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Woodland Critter Wreath

Some of my favourite holiday memories involve huddling around the crackling fire on Christmas Eve, nibbling on cheese and sipping eggnog. My parents both grew up in Quebec and, although they’re both Anglophones, a certain element of the French culture has always been woven into our holiday gatherings.  Like tourtière and Christmas Eve being a big thing.  I spent most of my Christmases out in rural Quebec at my grandparents’ farm and they always had an abundance of little Christmas critters decking the halls. This is my little ode to them.

By:  Ryan Lockhart

Materials:

  • Berry garland (mine is old but originally purchased at Canadian Tire)
  • Pinecones ( we went on a pinecone hunt to find various sizes)
  • Christmas woodland creatures (Indigo – $9.50 each)
  • Pretty ribbon
  • Clear Command decorating hooks (The Home Depot – $5.29)
  • Hot glue gun
  • Thin gauge wire
  • Tape

 

Cost & Time:

I didn’t have time to run to the store so I only used materials I already had on-hand. I also only had nap time to make my wreath, so it was super quick. If you hurry, you can do it in less than an hour (the hook just needs to be secured to the wall for an hour before you put weight on it).

Step 1

Determine how big you want your wreath to be and then bend your garland into the shape of a circle, securing it with floral wire. I will confess – I didn’t have any wire so I actually just used Christmas decoration hooks and twisted them around the garland until my circle was secured.

Hold up your wreath and determine which side is up. Since the part of my wreath where I secured the circle was thicker than the other side, I ensured this side was up or it would drag my wreath down when hung, turning it into an oval.

Berry garland wrapped into the shape of a wreath and secured with wire.

Berry garland wrapped into the shape of a wreath and secured with wire.

Step 2

Select your pinecones (I chose small ones based on the size of my wreath), position them, and glue.  Try not to have all your pinecones facing the same direction – it looks more interesting to have some facing each other or popping forward.

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Glue pinecones facing various directions to keep things interesting.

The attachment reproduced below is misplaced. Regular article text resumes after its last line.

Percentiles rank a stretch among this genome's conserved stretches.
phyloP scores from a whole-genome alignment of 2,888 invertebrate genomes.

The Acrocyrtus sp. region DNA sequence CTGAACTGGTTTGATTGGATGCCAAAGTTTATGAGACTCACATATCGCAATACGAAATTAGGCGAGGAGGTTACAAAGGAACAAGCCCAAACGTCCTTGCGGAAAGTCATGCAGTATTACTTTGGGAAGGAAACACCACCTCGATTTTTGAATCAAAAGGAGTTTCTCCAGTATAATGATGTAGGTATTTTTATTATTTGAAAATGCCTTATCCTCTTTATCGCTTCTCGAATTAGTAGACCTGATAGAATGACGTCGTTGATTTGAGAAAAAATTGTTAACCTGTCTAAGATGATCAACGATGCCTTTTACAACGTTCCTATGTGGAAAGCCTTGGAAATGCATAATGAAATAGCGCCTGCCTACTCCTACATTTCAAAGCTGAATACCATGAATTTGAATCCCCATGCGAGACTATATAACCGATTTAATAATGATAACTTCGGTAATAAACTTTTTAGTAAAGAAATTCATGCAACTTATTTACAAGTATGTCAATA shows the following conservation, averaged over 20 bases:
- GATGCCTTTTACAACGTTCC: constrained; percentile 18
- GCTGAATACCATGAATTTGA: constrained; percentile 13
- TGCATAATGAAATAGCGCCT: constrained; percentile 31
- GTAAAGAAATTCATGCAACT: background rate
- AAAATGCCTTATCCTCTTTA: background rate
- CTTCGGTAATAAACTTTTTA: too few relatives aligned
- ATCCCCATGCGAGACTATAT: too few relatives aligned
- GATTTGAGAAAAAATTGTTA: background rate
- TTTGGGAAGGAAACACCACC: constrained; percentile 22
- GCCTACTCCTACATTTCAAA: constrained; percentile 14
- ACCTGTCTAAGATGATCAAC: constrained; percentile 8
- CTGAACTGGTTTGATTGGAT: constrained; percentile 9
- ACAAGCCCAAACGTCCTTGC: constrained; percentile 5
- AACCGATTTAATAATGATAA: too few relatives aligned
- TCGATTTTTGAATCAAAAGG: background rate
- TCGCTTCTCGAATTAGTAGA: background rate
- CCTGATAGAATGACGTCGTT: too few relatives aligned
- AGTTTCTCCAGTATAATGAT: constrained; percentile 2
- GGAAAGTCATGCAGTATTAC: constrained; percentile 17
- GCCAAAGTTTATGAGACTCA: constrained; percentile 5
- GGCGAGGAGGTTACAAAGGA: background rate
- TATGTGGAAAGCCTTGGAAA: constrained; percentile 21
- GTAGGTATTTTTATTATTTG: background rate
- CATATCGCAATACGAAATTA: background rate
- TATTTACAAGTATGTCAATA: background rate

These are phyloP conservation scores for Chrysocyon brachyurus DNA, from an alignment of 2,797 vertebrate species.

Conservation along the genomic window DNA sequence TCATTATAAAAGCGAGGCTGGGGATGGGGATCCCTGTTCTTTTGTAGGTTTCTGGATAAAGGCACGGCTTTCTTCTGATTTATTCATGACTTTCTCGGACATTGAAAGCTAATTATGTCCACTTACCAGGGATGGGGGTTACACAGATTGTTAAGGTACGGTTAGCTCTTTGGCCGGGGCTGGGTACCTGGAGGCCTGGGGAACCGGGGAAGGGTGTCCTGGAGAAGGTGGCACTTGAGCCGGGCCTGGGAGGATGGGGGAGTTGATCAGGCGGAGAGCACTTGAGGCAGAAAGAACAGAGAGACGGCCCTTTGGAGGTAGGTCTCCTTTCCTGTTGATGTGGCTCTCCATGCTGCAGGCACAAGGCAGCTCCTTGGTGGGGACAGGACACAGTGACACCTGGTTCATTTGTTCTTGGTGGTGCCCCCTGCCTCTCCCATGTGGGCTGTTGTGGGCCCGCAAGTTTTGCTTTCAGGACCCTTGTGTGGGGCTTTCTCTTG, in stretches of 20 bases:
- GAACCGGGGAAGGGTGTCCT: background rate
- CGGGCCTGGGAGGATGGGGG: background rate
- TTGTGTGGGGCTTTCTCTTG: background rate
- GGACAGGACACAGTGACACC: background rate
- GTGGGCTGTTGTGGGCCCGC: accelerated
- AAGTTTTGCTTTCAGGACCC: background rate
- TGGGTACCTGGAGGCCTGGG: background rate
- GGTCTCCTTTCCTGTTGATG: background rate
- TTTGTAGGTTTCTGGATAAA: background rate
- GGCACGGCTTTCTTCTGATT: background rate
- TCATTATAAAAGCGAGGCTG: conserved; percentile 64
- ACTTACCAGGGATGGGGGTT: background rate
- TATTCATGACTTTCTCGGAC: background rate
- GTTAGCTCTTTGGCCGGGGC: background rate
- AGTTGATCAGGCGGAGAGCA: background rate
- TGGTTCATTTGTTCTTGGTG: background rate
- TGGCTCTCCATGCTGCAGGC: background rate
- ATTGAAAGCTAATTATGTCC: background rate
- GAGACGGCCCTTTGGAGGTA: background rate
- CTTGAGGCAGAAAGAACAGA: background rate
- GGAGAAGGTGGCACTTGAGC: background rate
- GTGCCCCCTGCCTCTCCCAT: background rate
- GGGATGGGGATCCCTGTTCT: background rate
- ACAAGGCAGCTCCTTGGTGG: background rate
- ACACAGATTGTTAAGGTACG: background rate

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Look for pinecones in a variety of shapes and sizes.

Step 3

Choose a strip of pretty ribbon, pass it through the centre of your wreath and glue both ends together so you have a continuous loop. I just used ribbon left over from last Christmas.

Step 4

Choose where you want your wreath and hang it! Ideally, I would have just used a pin and slipped it into the top of the ribbon loop to secure it to the wall. Since I didn’t want a pin hole in my wall, I tied a small loop of clear fishing wire through my wide ribbon and used that to hang my wreath on the decorating hook that I had secured to the wall.

Step 5

This is when my three-year-old woke up from his nap and decided my wreath needed BIGGER pinecones. And…he was right. I started popping them in to add a little variety and volume. Finally, I stole (literally) some of my favourite woodland creatures from the Christmas tree, taped down their mounting strings, and placed them throughout my wreath.

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Nestle critters between the branches of your garland – no glue required.

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I tucked a berry between his paws to keep him secure.

There you go – a straight-from-the-forest woodland creature Christmas wreath.

Wreath with large pine cones and critters added in.

Wreath with large pinecones and critters added in.

From my family to yours, merry Christmas!

Ryan

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